Conflict of Interest Risk Assessments – Part Three

In the first posting in this series we discussed legal mandates and other reasons to assess COI risks and in the second we explored the uses to which assessment information and ideas can be put.  We now begin to examine risk assessment methodology.

One framework for assessing COI-related risks is to identify and analyze the “reasons” and “capacities” for conflicts on the part of all relevant individuals and entities – employees, various third parties and the organization itself.  This posting will address the reasons dimenson of risk assessment, which generally include “motivations” and “misunderstandings.”

Motivations are reasons to engage in wrongdoing purposefully, and an employee’s having a personal economic interest – e.g., ownership of or other revenue participation in an entity that does business with your organization – is the most obvious form of COI motivation.  But, less tangible personal interests can create motivations, too – such as, in some cases, reputation enhancement, political affiliations or professional development (all of which can lead to COI-related involvement with suppliers and other third parties), and one should consider what the relevant risks are in those respects.

Additionally, in some settings, a motivation can involve tending to others’ interests (although there is usually a self interest in doing so).  In a professional or financial services setting, a motivation for COI-based behavior can consist of reasons to place the interests of one client over that of another.  (E.g., Company A, which provides outsourcing purchasing functions to Companies B and C, could have a conflict if it buys for their accounts from Company D in the hope of getting more work from Company D.)   Another example of this type of conflict is serving on an outside board; for some kinds of organizations (e.g., those in highly entrepreneurial sectors of the economy) this is more likely to give rise to a COI than others, at least as a general matter.  So, a risk assessment for companies of this kind should identify foreseeable situations of this sort.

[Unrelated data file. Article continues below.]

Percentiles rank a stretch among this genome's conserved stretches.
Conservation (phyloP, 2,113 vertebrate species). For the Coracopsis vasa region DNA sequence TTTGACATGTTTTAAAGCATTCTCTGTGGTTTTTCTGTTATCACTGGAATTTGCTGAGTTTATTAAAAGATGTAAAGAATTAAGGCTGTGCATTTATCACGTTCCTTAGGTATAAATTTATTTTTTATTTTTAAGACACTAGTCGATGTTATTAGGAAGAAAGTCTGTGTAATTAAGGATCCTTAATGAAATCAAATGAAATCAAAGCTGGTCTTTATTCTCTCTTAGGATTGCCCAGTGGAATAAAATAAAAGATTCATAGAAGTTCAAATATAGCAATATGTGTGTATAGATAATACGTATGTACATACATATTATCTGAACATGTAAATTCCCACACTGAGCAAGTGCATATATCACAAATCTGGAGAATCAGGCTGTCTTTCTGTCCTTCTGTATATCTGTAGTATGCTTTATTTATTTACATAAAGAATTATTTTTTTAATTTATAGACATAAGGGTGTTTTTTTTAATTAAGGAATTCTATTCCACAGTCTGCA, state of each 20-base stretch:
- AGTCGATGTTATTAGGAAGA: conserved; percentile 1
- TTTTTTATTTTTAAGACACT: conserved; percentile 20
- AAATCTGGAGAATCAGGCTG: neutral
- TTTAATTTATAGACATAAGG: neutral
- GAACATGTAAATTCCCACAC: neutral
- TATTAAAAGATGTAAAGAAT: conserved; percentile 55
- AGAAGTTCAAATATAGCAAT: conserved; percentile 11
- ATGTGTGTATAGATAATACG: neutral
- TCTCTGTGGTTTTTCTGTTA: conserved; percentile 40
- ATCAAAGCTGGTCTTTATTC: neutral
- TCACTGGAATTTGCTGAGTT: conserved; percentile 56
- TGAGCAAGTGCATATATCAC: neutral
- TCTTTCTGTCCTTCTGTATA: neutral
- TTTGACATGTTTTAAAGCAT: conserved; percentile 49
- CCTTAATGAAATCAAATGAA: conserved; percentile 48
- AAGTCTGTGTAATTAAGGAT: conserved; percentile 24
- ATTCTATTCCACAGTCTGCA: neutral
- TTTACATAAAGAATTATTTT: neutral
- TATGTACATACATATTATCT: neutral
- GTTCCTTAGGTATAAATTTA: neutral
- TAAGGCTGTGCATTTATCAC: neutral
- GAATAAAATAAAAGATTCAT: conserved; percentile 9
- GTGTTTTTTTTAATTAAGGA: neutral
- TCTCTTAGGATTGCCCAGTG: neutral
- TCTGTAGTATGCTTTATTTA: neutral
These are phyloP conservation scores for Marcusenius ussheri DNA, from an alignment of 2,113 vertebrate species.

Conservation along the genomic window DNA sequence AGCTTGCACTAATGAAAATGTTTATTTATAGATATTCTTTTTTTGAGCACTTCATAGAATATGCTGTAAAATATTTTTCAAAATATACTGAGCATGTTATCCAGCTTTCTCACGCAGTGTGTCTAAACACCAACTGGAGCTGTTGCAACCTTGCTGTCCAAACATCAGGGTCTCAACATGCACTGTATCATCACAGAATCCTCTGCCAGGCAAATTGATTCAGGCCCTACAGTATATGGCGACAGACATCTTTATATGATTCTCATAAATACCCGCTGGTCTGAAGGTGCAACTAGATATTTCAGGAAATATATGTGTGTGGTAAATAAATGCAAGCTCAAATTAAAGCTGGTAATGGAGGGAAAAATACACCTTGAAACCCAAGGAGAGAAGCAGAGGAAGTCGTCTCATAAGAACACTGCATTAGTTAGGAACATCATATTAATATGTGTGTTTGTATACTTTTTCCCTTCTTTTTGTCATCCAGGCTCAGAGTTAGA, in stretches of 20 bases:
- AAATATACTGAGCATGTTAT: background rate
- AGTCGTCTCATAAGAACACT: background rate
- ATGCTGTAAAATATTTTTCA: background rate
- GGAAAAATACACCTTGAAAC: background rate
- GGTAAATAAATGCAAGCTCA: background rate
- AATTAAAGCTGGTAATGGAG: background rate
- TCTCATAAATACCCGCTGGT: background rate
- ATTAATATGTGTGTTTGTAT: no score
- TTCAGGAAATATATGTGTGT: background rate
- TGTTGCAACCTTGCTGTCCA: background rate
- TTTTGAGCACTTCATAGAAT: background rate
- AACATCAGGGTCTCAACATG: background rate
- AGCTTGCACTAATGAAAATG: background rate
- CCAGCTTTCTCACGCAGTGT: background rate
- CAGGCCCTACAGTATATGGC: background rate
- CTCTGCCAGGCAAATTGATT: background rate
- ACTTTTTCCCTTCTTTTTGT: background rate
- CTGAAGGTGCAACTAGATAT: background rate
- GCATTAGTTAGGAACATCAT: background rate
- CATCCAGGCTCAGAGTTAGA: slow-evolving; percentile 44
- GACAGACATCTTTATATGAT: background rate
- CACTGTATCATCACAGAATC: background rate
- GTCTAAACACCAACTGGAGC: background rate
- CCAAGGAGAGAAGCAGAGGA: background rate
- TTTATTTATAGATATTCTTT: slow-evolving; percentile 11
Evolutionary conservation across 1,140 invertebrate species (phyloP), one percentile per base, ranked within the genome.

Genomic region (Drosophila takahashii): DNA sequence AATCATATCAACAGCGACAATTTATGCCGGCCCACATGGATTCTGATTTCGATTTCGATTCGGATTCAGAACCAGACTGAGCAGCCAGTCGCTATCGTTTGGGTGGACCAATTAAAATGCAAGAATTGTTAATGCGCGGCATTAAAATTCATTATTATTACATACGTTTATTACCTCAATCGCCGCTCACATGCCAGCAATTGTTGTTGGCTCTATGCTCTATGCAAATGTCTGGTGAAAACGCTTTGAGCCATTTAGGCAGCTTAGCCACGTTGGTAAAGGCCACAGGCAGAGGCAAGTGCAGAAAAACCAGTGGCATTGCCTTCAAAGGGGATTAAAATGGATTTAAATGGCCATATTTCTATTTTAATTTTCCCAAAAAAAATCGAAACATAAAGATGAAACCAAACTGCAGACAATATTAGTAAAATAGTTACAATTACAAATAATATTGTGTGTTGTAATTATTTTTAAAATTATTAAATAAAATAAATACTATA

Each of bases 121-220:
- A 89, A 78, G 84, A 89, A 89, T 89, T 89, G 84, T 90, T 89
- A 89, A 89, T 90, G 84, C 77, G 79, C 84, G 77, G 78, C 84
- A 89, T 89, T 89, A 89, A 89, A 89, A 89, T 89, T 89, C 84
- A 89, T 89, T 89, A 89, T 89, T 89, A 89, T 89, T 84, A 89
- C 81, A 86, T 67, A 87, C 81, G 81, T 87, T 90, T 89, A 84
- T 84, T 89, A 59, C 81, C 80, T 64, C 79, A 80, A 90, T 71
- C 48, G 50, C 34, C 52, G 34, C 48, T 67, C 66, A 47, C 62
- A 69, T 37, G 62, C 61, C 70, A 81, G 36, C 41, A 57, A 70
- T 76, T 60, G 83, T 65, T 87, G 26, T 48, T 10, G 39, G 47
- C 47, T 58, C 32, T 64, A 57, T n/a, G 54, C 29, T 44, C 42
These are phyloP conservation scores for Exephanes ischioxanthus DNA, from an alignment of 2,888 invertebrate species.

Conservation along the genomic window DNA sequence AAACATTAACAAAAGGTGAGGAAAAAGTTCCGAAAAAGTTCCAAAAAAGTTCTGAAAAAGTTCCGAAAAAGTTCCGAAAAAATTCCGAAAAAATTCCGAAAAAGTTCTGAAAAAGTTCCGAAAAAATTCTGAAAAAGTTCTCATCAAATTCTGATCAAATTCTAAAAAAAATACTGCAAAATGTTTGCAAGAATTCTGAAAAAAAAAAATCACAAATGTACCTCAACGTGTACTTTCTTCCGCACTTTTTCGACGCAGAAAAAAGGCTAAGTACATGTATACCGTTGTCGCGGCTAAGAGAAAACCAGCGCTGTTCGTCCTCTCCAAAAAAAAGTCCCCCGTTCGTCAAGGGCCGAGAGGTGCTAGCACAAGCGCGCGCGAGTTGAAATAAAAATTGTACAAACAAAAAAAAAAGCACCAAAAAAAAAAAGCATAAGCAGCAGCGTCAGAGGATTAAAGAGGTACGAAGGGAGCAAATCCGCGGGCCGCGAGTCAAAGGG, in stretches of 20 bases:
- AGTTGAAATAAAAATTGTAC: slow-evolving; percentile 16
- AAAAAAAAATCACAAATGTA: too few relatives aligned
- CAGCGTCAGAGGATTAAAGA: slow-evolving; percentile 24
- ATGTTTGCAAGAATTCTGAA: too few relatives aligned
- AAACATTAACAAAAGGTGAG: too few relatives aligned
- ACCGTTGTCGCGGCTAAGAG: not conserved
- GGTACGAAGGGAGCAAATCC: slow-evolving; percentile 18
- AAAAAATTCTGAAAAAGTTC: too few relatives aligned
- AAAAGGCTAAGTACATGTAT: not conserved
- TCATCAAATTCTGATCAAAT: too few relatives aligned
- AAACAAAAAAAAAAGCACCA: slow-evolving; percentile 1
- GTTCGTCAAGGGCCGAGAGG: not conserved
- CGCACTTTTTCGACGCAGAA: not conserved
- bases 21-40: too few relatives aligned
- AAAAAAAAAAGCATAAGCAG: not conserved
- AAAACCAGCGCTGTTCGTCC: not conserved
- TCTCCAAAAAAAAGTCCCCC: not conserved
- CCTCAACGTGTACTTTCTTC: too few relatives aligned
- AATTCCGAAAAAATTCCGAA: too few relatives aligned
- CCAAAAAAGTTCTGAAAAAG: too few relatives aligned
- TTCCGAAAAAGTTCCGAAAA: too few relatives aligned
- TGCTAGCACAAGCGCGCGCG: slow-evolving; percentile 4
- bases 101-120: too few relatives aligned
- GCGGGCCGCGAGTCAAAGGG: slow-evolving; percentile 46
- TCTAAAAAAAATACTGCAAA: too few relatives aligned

The other broad category of reason – “misunderstandings” – refers first to COI-related expectations that may truly not be understood, e.g., third-party standards.  But, this factor also encompasses standards that are known but under-appreciated, as COI rules might be in certain cultures or industries.   Note that risks of this sort tend to increase when business practices lag behind changes in enforcement strategies or expectations of other key third parties, such as customers.

Finally, while not fitting neatly into either the motivation or misunderstanding category, a reason for a COI can also be structural. An example is a small outpost of a big organization in a location where the organization’s key employees have close (family or friendship) relationships with the area’s principal local suppliers of key goods or services.

In the next post in this series we’ll continue the discussion of a COI risk assessment framework by looking at COI “capacities.”  But, before then we’ll continue our other ongoing series – on “moral hazard,” and also launch a new series – on “behavioral ethics and compliance.”

 

 

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